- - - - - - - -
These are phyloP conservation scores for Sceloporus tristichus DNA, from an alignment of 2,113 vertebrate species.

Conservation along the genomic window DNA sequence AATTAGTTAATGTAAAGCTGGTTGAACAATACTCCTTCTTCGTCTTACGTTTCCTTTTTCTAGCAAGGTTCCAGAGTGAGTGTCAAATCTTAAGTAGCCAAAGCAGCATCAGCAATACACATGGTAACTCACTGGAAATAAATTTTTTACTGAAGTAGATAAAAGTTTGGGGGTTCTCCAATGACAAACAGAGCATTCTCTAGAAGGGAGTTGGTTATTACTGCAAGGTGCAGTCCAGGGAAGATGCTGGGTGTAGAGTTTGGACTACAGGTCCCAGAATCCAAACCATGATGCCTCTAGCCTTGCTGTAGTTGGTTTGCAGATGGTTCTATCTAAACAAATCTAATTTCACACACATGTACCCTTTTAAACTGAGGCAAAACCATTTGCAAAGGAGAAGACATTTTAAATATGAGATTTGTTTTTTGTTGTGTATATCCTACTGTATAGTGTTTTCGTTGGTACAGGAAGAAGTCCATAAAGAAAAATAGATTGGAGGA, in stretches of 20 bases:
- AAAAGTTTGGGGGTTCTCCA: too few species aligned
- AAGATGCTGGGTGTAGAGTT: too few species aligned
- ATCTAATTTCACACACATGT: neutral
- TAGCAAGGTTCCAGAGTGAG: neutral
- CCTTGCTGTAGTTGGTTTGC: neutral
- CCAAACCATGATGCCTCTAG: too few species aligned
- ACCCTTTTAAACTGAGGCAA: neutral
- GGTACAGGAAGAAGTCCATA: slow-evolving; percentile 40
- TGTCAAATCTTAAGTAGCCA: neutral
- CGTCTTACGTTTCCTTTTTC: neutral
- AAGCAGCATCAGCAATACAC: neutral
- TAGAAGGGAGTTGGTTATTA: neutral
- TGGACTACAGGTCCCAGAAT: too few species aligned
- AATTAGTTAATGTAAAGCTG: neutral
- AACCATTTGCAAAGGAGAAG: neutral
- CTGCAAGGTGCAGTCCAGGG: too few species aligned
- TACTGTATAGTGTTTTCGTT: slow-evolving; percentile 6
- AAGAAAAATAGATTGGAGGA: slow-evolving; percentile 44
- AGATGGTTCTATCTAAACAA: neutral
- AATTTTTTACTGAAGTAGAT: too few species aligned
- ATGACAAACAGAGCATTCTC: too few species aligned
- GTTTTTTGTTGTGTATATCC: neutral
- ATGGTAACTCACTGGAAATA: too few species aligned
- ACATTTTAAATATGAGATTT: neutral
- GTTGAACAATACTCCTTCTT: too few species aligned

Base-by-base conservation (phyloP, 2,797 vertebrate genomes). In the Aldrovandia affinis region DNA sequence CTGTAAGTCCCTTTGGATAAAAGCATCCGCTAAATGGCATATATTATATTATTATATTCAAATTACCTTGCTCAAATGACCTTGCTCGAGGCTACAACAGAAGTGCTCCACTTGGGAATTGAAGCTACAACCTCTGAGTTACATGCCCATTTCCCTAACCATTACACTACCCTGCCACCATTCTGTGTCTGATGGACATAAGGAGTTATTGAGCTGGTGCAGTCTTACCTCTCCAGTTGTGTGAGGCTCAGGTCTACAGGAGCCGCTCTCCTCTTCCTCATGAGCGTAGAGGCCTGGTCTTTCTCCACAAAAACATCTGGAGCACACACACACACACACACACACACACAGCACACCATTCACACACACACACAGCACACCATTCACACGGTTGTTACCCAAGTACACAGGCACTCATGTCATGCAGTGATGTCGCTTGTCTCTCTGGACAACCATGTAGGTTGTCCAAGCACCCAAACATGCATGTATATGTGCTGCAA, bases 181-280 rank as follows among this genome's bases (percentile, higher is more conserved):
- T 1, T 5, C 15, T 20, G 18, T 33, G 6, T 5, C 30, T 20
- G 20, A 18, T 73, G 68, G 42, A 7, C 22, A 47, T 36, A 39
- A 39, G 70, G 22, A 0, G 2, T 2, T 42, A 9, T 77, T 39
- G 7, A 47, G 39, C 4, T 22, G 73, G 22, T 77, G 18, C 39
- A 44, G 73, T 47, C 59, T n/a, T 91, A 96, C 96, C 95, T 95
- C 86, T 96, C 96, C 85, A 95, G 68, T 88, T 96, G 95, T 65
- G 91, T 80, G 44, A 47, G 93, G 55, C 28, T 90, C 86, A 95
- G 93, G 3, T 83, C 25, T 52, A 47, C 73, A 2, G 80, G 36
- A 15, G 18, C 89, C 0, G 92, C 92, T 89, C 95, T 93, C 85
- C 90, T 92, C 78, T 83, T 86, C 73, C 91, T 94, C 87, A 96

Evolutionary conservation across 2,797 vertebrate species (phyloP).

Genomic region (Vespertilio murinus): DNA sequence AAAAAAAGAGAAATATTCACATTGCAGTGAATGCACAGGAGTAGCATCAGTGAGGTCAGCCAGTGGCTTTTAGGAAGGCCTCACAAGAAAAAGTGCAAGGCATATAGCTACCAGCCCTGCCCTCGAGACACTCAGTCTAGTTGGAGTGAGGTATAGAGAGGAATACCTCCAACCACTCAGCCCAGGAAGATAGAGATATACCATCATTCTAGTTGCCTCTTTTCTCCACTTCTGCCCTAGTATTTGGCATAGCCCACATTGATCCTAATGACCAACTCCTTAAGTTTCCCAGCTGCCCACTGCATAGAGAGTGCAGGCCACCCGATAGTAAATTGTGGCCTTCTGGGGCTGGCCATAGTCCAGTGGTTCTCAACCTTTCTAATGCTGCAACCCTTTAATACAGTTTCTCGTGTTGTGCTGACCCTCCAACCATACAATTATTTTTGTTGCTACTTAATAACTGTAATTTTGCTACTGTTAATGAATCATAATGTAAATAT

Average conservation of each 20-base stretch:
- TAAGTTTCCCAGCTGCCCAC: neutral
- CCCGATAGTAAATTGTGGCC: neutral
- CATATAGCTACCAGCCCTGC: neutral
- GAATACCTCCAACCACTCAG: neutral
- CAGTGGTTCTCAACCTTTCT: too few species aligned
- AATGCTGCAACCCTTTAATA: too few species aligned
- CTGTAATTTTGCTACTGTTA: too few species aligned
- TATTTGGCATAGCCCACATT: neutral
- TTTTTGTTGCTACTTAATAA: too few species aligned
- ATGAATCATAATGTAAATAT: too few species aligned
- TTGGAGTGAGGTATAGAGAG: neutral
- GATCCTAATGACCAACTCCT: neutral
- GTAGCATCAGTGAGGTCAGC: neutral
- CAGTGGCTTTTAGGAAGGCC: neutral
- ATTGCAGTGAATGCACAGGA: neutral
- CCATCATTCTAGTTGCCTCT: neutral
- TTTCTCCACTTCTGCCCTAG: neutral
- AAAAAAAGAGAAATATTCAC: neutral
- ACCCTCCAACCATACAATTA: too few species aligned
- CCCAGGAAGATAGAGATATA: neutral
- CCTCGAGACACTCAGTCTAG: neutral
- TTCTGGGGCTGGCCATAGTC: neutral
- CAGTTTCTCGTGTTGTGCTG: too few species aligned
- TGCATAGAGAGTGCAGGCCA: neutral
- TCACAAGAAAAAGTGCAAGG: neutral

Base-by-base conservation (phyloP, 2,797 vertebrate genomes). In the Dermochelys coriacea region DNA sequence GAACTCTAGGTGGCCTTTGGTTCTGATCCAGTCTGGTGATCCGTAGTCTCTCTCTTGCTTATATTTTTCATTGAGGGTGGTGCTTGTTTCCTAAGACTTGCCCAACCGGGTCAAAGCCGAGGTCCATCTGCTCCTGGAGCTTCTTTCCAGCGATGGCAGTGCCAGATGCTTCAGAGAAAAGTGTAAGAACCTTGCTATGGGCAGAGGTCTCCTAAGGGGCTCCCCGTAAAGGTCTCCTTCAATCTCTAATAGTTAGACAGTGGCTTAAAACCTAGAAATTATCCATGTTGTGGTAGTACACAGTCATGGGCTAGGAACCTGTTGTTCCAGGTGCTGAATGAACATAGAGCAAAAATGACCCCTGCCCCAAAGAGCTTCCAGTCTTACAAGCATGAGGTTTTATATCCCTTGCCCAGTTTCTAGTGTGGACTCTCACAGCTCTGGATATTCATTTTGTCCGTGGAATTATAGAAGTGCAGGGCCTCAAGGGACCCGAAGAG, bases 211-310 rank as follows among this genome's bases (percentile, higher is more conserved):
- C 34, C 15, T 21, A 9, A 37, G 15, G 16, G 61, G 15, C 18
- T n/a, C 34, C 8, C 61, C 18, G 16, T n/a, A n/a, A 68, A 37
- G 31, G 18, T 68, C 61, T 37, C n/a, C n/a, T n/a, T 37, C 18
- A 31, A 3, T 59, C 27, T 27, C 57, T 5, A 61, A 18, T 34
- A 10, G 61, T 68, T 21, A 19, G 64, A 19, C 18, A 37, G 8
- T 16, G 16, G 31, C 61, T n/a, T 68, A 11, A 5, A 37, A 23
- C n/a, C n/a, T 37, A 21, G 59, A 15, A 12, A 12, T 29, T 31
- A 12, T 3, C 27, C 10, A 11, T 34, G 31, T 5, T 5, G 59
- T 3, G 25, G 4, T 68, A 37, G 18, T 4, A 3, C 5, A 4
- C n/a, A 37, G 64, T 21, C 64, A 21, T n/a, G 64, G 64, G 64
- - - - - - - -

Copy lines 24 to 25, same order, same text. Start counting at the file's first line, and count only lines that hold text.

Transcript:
- GTTTTTTGTTGTGTATATCC: neutral
- ATGGTAACTCACTGGAAATA: too few species aligned